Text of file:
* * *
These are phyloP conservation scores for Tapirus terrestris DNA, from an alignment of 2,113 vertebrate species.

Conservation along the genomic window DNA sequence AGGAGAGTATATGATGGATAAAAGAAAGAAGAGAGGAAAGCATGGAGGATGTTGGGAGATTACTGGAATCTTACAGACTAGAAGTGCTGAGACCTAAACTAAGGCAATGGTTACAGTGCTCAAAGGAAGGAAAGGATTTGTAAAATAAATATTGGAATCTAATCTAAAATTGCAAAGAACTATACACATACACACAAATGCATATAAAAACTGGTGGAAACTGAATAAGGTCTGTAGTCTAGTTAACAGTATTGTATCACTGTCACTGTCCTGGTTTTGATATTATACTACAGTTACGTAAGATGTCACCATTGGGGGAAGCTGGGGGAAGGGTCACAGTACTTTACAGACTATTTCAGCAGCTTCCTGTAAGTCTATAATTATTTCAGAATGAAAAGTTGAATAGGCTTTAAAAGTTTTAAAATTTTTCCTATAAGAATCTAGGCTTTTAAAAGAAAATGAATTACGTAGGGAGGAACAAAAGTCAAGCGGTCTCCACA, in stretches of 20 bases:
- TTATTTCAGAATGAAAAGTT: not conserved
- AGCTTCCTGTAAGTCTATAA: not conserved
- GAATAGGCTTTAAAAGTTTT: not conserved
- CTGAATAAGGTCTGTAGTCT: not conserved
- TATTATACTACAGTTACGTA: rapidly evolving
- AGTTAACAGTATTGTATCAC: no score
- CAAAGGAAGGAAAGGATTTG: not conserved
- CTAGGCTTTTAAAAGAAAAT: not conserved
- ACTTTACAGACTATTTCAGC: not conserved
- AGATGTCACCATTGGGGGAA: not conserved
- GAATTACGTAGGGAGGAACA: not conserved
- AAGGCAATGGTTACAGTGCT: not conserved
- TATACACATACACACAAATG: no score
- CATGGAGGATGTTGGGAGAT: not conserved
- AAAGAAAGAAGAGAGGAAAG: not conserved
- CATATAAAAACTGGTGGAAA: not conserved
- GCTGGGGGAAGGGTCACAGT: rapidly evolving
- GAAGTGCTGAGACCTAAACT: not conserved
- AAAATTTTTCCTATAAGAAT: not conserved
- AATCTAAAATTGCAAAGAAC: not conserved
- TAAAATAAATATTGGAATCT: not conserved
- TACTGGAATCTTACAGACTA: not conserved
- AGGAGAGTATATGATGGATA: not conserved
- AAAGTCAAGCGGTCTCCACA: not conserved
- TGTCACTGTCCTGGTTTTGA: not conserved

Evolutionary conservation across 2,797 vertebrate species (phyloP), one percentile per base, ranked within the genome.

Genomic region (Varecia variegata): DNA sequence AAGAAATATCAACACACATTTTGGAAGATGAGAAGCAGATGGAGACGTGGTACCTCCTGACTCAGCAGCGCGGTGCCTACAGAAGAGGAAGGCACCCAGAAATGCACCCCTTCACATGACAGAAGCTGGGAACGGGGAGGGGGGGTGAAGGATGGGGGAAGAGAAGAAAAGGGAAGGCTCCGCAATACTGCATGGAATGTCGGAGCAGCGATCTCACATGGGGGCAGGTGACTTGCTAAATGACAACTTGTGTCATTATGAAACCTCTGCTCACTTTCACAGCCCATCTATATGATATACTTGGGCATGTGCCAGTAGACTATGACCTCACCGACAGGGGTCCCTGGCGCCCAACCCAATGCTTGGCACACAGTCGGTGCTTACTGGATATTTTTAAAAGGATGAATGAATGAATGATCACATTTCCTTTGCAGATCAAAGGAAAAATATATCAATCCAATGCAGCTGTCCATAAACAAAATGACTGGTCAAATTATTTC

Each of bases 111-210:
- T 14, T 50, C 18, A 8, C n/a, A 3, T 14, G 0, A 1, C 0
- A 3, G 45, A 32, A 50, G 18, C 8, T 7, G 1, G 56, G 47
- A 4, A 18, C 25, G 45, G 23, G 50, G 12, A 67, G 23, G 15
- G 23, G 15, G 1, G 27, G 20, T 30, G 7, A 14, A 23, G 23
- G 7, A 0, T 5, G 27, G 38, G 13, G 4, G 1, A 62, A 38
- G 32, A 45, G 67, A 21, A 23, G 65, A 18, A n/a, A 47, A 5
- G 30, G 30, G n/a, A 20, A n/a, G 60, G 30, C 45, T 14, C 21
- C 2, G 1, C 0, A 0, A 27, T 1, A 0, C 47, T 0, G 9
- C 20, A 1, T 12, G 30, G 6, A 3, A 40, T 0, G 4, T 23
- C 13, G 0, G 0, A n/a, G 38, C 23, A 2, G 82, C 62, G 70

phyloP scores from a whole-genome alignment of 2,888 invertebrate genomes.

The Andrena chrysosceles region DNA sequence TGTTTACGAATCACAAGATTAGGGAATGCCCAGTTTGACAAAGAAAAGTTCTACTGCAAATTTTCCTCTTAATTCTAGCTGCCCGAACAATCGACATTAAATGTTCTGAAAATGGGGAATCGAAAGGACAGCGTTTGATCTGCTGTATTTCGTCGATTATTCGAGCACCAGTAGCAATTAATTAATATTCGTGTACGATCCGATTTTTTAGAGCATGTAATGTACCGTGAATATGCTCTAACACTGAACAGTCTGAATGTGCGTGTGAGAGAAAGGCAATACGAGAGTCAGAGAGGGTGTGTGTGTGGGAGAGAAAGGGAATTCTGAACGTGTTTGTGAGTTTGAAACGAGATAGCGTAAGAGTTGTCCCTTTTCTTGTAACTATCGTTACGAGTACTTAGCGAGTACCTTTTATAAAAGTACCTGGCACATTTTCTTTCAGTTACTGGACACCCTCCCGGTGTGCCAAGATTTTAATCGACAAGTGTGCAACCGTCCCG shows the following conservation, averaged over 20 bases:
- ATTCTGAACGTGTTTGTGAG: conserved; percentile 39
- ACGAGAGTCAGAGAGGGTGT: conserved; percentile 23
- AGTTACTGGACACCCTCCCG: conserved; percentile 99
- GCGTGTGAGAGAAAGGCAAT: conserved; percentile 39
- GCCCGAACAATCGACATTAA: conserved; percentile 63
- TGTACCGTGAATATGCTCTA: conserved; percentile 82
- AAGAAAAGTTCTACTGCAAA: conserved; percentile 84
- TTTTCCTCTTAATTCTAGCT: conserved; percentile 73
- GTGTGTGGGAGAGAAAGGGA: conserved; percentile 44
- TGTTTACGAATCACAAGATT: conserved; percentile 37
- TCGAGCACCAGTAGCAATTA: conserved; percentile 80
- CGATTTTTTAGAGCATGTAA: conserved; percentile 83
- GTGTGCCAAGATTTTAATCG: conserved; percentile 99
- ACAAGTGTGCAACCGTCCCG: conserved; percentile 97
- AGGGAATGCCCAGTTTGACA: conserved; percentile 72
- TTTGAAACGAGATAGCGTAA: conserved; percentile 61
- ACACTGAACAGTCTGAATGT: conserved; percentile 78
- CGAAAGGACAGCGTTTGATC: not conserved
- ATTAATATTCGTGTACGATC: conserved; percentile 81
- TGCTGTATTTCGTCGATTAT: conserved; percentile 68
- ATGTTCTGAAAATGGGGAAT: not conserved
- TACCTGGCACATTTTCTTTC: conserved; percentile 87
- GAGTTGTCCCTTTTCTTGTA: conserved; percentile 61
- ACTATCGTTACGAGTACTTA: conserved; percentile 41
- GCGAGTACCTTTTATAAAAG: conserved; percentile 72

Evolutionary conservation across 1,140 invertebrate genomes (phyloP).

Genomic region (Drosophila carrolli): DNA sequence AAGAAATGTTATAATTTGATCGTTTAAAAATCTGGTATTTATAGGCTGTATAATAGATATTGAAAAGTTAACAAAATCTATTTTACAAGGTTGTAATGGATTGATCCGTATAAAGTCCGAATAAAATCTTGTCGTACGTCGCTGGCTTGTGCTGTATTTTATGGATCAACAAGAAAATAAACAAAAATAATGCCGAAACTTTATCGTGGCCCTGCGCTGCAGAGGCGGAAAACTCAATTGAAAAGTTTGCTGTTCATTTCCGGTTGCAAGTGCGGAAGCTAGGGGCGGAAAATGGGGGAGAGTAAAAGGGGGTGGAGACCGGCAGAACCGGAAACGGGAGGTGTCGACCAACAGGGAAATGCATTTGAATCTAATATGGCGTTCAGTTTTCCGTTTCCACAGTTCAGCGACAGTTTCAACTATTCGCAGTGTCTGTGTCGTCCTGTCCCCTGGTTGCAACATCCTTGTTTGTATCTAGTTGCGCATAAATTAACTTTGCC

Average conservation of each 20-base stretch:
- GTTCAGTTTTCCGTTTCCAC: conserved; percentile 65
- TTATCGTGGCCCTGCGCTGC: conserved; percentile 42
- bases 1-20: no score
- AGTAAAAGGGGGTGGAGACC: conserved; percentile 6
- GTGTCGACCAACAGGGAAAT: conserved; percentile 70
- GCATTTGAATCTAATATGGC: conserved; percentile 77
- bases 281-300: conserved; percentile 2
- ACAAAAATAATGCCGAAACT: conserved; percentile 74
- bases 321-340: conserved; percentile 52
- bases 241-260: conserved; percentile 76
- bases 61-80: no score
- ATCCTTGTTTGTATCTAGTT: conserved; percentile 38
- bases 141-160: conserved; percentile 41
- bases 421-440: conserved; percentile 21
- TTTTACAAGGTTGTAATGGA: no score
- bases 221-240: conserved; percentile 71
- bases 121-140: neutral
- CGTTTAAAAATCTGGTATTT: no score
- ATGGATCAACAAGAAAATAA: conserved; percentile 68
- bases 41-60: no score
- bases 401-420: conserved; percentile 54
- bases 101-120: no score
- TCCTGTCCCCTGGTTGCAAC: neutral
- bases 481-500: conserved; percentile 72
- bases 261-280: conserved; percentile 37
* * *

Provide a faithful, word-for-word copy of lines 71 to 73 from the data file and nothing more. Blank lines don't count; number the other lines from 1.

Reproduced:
- GTTCAGTTTTCCGTTTCCAC: conserved; percentile 65
- TTATCGTGGCCCTGCGCTGC: conserved; percentile 42
- bases 1-20: no score